Hosted by the Siena Awards Festival, the competition showcases its winning images in a recurring exhibition called Above Us Only Sky, which will run from October 1 to November 20 in the Italian city. Until then, see some of our favorites below and explore the full collection on the awards’ site.

 

“Waterlily Harvesting” by Shibasish Saha

“Duotian” by Ningtai Yu

“Fertility” by Christian Trustrup

“Shadows of the Desert” by Bastian Brüsecke

“Aftermath of La Palma’s Volcano Eruption” by Enrico Pescantini

“Wings of the White Cliffs” by Alexey Kharitonov

“Blue” by Fernando O’farrill

“Fading Faith” by Fabian Balint

“Rooftops of Kartoffelraekkerne Neighborhood” by Serhiy Vovk

 

 



Craft

Impressionistic Embroideries by Cassandra Dias Reflect Movement and Lush Landscapes in Thread

September 13, 2022

Grace Ebert

All images © Cassandra Dias, shared with permission

Cassandra Dias combines French knots, satin stitches, and various thread-painting techniques into impressionistic landscapes teeming with texture and organic color. Rugged mountains swell in neutral tones, the water’s surface hazily reflects the surrounding trees, and tiny pops of lavender and orange emerge through fields of green. The Camarillo, California-based artist began working with fiber in early 2020 and has since developed her distinctive style, which evokes movement and mimics the visible brushstrokes associated with painting.

For a glimpse into Dias’s process and to keep up with news about available pieces, follow her on Instagram.

 

 

 



Art

Solitude and Nature’s Ephemerality Emanates from the Illuminated Forms in Sung Hwa Kim’s Paintings

September 2, 2022

Grace Ebert

“Untitled” (2022), soft pastels and acrylic on paper, 12 x 9 inches. All images © Sung Hwa Kim, shared with permission

A sense of solitude and the finitude of time pervade the quiet, introspective works by Sung Hwa Kim. Rendering overgrown landscapes shrouded by night, the Korean artist wields the connection between ephemerality and memory, sometimes invoking nostalgia, as well. His acrylic paintings focus on fleeting acts like a glowing lightning bug or butterfly hovering above the grass while utilizing light to “symbolize the spirit of things we once loved, have lost, despair and longing. I wanted to capture these feelings and tell the viewers that even in our darkest times, there’s always light and not lose hope,” he shares.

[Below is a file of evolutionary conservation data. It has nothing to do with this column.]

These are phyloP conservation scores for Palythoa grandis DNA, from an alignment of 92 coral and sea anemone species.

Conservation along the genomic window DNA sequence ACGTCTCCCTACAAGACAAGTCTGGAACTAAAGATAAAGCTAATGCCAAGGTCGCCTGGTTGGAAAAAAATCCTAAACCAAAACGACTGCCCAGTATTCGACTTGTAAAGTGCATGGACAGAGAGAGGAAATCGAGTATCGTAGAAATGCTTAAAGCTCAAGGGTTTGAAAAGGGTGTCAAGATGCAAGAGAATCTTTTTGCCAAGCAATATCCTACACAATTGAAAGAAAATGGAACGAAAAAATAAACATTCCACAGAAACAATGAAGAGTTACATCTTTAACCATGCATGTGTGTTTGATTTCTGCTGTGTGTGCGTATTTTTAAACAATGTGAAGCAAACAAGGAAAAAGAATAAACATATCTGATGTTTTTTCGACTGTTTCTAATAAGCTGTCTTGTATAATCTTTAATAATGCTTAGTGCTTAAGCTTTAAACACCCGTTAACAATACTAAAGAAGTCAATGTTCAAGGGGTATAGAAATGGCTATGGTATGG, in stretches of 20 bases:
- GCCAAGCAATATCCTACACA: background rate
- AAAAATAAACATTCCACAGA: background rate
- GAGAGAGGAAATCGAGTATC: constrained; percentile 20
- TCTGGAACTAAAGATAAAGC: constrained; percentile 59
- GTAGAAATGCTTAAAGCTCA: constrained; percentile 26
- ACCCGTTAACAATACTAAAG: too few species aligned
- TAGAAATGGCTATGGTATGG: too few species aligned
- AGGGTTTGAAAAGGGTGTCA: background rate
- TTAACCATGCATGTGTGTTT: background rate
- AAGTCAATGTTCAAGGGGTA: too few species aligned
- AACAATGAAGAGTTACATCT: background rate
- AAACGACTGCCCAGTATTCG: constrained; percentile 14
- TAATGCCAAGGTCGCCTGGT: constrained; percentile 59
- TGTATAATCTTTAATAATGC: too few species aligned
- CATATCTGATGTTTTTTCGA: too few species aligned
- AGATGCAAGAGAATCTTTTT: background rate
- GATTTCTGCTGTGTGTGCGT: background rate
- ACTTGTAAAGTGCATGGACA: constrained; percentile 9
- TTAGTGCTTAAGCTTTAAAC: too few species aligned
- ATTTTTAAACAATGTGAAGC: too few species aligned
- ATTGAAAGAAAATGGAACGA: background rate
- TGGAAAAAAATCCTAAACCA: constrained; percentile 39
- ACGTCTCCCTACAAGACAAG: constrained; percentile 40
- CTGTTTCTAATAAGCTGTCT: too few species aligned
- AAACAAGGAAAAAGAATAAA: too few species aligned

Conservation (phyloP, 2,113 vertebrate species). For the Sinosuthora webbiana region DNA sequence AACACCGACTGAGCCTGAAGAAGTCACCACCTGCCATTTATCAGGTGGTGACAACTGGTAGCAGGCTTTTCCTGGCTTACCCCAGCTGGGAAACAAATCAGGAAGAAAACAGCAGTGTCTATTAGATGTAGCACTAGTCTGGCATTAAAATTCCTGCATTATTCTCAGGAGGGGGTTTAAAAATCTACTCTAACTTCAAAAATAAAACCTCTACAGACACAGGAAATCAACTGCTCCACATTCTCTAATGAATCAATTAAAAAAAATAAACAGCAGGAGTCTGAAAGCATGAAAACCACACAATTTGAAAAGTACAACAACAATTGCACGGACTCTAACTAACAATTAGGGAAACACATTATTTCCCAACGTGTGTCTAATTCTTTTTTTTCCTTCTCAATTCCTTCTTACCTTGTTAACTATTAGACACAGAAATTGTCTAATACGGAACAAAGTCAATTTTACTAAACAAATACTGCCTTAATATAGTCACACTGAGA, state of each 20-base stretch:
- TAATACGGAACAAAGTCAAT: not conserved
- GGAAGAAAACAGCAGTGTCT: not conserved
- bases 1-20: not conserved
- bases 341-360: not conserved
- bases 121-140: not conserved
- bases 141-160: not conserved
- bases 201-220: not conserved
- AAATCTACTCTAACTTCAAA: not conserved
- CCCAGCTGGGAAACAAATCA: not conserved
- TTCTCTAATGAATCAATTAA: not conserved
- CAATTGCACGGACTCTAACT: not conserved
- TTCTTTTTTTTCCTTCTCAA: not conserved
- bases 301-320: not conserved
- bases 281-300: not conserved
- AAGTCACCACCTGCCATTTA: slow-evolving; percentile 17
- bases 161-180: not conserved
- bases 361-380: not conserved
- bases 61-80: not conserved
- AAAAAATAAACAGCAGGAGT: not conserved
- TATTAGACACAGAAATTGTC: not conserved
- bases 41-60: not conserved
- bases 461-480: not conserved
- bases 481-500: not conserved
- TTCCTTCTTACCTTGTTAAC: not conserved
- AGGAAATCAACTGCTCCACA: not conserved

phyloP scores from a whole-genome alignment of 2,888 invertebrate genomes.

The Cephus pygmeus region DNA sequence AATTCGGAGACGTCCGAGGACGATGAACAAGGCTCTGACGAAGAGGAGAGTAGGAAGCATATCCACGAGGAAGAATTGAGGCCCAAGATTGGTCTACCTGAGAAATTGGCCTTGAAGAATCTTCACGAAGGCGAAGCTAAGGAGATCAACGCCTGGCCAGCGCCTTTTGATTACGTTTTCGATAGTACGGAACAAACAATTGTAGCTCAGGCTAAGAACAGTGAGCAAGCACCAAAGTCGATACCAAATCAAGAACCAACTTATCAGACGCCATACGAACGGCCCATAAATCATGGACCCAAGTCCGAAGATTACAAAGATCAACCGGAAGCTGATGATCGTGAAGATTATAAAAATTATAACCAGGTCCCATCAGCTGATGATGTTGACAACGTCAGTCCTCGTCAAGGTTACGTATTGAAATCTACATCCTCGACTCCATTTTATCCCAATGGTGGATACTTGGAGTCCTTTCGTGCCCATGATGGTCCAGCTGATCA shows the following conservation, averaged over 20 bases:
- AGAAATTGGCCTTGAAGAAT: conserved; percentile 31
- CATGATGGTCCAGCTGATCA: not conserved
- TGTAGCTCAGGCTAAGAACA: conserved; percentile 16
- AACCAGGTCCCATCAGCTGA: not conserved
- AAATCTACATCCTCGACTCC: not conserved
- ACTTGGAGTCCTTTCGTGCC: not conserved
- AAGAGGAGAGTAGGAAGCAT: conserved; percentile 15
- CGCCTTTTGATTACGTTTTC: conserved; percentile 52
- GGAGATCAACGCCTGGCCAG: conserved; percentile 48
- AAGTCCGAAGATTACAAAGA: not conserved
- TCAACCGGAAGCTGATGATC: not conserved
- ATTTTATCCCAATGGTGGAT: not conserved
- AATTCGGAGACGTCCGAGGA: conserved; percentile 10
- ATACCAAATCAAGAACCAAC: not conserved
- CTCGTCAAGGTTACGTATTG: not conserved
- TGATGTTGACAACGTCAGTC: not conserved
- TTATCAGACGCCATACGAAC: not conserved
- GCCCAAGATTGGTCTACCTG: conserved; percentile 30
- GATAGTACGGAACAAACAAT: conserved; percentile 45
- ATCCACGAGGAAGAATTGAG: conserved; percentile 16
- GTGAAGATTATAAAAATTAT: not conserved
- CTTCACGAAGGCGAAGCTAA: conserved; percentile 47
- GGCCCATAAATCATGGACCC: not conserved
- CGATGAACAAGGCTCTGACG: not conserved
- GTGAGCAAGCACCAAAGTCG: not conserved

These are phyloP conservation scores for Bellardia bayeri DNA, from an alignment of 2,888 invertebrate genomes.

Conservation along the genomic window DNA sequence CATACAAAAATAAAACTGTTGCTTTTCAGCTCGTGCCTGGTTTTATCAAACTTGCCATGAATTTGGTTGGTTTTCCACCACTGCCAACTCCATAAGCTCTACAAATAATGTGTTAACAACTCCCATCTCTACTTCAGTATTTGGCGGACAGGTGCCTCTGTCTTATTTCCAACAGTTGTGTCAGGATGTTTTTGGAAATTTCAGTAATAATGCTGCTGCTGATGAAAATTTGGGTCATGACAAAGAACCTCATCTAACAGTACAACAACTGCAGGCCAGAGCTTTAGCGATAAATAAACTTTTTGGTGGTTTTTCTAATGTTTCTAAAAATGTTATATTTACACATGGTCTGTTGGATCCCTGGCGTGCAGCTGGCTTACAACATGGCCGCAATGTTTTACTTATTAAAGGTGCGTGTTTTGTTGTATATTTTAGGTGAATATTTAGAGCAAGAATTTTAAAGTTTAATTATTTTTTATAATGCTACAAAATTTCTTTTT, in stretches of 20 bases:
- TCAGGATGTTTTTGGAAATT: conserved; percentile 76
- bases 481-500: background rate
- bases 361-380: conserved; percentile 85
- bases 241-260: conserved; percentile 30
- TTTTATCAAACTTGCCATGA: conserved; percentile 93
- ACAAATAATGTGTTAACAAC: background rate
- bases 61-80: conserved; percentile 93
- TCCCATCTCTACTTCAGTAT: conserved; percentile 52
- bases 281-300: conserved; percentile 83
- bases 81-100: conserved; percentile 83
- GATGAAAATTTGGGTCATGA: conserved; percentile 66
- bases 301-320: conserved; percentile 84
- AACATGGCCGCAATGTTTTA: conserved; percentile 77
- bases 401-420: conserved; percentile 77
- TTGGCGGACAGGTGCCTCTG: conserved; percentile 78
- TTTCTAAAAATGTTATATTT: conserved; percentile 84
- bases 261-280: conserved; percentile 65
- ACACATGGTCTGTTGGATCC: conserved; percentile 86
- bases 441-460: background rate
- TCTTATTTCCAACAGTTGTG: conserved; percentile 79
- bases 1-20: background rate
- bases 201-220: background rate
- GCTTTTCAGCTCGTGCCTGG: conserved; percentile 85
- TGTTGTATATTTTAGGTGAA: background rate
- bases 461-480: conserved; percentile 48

Much of Kim’s work revolves around witnessing the world around him, and his practice includes regular walks or bike rides near his Brooklyn home. “I’m always searching for moments that are frequently overlooked in my everyday life—weeds growing in sidewalk cracks, sneakers hanging from telephone lines, fireflies in Central Park,” he shares. “It’s essential to my practice to be actively attentive and open and receptive to the world around me. It’s these moments of pause that I still enjoy and get my inspiration.”

Explore an archive of Kim’s meditative works on his site and Instagram. (via This Isn’t Happiness)

 

“We follow the night, looking for the light” (2022), acrylic and flashe on canvas, 40 x 50 inches